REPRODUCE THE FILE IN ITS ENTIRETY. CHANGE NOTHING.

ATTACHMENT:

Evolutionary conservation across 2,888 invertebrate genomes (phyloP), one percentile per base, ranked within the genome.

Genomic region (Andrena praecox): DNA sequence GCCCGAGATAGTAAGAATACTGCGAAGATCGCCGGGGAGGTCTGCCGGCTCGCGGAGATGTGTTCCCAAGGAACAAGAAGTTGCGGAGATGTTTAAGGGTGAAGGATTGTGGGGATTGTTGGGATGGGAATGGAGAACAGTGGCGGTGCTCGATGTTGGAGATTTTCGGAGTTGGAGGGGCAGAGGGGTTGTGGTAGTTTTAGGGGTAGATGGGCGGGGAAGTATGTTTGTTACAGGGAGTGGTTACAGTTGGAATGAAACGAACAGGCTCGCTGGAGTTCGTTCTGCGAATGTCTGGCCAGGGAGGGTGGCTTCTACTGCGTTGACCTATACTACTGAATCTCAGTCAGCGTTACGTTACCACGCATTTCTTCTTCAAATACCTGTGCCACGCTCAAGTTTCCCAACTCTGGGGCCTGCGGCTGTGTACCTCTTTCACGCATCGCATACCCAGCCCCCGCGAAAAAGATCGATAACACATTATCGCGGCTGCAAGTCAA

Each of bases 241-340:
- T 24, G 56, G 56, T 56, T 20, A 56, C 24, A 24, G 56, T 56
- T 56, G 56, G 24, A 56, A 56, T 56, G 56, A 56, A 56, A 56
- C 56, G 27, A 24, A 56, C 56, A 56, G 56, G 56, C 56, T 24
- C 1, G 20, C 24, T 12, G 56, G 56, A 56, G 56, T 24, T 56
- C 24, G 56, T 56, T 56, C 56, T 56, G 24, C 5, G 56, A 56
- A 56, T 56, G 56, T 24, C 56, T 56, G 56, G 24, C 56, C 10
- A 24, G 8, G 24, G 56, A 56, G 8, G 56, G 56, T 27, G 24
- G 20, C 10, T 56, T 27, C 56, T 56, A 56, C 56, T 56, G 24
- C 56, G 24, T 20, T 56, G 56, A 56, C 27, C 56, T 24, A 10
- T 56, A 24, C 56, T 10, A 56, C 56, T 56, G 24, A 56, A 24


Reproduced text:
Evolutionary conservation across 2,888 invertebrate genomes (phyloP), one percentile per base, ranked within the genome.

Genomic region (Andrena praecox): DNA sequence GCCCGAGATAGTAAGAATACTGCGAAGATCGCCGGGGAGGTCTGCCGGCTCGCGGAGATGTGTTCCCAAGGAACAAGAAGTTGCGGAGATGTTTAAGGGTGAAGGATTGTGGGGATTGTTGGGATGGGAATGGAGAACAGTGGCGGTGCTCGATGTTGGAGATTTTCGGAGTTGGAGGGGCAGAGGGGTTGTGGTAGTTTTAGGGGTAGATGGGCGGGGAAGTATGTTTGTTACAGGGAGTGGTTACAGTTGGAATGAAACGAACAGGCTCGCTGGAGTTCGTTCTGCGAATGTCTGGCCAGGGAGGGTGGCTTCTACTGCGTTGACCTATACTACTGAATCTCAGTCAGCGTTACGTTACCACGCATTTCTTCTTCAAATACCTGTGCCACGCTCAAGTTTCCCAACTCTGGGGCCTGCGGCTGTGTACCTCTTTCACGCATCGCATACCCAGCCCCCGCGAAAAAGATCGATAACACATTATCGCGGCTGCAAGTCAA

Each of bases 241-340:
- T 24, G 56, G 56, T 56, T 20, A 56, C 24, A 24, G 56, T 56
- T 56, G 56, G 24, A 56, A 56, T 56, G 56, A 56, A 56, A 56
- C 56, G 27, A 24, A 56, C 56, A 56, G 56, G 56, C 56, T 24
- C 1, G 20, C 24, T 12, G 56, G 56, A 56, G 56, T 24, T 56
- C 24, G 56, T 56, T 56, C 56, T 56, G 24, C 5, G 56, A 56
- A 56, T 56, G 56, T 24, C 56, T 56, G 56, G 24, C 56, C 10
- A 24, G 8, G 24, G 56, A 56, G 8, G 56, G 56, T 27, G 24
- G 20, C 10, T 56, T 27, C 56, T 56, A 56, C 56, T 56, G 24
- C 56, G 24, T 20, T 56, G 56, A 56, C 27, C 56, T 24, A 10
- T 56, A 24, C 56, T 10, A 56, C 56, T 56, G 24, A 56, A 24